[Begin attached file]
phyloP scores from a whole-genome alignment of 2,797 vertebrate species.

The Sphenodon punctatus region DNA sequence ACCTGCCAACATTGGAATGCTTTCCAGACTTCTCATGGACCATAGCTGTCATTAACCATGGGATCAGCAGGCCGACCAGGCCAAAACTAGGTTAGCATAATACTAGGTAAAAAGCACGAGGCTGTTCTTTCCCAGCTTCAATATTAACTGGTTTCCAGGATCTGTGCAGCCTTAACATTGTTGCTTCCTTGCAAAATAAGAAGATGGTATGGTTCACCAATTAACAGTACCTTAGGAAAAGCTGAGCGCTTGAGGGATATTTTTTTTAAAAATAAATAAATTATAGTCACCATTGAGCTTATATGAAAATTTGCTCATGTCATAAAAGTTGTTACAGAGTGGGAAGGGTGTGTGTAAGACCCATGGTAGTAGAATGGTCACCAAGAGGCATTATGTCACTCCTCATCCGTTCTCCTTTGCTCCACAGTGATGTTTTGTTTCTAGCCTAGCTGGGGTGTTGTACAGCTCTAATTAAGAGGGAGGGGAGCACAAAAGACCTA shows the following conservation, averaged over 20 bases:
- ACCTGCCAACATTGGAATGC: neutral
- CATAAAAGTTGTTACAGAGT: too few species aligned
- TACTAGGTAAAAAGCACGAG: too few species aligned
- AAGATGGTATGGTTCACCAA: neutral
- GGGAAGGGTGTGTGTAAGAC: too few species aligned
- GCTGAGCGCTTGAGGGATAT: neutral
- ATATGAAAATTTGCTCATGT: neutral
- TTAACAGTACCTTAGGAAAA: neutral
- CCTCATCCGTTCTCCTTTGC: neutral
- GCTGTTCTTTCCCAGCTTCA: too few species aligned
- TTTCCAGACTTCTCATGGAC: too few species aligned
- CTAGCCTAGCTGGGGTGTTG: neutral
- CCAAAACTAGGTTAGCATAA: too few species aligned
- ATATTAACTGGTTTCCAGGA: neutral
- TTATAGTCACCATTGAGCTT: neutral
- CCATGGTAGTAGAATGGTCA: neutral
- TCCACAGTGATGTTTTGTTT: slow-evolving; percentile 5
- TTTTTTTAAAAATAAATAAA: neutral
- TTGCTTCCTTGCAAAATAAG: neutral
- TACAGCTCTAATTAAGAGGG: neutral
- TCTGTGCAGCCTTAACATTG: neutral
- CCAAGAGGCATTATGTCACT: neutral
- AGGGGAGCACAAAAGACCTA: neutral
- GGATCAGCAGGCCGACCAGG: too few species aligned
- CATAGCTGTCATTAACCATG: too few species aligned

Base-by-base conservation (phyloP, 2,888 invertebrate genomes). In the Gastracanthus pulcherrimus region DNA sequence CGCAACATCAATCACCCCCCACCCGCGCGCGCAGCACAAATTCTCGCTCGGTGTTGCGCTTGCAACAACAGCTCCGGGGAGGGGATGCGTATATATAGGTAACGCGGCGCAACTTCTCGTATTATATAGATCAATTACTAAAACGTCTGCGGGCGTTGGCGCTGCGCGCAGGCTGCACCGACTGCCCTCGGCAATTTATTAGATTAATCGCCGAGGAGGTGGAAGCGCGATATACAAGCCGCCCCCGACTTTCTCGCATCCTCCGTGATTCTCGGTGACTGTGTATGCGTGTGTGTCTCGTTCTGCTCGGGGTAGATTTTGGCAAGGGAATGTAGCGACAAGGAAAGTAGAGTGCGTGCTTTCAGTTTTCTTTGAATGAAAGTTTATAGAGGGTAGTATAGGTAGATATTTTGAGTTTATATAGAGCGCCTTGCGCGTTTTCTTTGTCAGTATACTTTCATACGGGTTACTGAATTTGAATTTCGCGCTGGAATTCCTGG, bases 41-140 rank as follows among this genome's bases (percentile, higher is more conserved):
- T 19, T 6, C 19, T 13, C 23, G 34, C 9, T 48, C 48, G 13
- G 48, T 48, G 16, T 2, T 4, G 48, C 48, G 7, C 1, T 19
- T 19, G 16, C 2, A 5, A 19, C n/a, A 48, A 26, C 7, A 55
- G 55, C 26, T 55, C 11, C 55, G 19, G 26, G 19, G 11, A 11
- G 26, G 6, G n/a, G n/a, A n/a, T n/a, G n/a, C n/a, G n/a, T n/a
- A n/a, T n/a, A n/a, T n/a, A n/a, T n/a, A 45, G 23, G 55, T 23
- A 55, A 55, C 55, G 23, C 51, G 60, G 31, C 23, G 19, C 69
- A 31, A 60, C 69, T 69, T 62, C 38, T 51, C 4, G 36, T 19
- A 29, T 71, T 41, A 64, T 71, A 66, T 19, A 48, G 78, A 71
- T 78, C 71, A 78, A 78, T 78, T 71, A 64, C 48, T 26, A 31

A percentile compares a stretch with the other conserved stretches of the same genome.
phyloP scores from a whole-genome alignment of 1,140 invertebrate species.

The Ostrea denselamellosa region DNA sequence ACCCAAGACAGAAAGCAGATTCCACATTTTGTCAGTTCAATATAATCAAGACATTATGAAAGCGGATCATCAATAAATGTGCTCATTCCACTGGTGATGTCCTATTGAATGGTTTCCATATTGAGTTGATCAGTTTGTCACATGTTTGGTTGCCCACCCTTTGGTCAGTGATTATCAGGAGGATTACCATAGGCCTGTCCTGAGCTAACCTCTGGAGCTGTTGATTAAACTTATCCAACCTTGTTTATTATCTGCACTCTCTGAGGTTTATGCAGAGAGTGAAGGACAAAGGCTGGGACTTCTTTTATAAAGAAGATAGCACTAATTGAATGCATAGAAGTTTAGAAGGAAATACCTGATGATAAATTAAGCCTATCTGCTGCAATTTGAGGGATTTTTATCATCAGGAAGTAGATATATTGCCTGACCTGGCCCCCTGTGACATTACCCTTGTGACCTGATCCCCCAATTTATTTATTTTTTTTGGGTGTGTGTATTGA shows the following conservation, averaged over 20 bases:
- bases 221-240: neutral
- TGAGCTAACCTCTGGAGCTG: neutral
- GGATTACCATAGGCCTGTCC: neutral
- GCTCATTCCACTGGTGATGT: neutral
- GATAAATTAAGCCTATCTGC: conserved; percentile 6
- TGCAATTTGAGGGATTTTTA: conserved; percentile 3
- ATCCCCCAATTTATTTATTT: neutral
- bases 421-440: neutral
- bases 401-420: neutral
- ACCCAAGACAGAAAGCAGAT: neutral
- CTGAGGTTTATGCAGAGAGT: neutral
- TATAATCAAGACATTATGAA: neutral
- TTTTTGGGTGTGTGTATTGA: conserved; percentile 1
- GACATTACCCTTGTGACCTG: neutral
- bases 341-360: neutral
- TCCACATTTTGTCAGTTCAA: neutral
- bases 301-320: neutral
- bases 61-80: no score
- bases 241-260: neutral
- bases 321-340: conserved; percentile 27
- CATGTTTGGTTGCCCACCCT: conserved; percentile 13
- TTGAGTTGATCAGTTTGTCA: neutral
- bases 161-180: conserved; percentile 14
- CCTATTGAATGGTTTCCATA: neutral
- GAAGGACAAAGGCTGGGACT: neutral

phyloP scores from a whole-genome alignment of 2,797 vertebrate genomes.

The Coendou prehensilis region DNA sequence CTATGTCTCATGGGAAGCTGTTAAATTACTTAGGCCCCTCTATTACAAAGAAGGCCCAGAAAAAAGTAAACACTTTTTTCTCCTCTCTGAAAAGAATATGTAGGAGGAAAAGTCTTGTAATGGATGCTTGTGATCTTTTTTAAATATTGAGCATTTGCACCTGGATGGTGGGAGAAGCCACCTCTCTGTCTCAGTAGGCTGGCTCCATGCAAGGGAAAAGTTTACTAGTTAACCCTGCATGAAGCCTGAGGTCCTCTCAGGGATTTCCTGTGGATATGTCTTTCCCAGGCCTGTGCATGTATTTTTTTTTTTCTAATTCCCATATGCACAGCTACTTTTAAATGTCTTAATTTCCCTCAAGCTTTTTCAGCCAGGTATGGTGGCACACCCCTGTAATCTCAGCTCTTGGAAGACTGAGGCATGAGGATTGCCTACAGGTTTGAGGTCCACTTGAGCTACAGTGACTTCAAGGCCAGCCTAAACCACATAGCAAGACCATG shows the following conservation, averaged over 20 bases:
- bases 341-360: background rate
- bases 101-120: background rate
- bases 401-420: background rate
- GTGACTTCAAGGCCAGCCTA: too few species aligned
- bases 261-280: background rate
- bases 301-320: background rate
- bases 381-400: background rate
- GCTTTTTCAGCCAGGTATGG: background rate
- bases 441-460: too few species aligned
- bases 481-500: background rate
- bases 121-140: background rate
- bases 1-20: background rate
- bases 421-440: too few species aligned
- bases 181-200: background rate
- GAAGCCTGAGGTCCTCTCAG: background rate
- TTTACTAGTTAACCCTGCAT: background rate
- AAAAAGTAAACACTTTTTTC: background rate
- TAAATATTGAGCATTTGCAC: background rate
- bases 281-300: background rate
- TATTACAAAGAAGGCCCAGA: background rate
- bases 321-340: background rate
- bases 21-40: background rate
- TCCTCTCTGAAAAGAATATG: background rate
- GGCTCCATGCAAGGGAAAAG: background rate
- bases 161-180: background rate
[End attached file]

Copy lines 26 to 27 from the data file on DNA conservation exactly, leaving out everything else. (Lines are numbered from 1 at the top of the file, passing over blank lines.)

- GGATCAGCAGGCCGACCAGG: too few species aligned
- CATAGCTGTCATTAACCATG: too few species aligned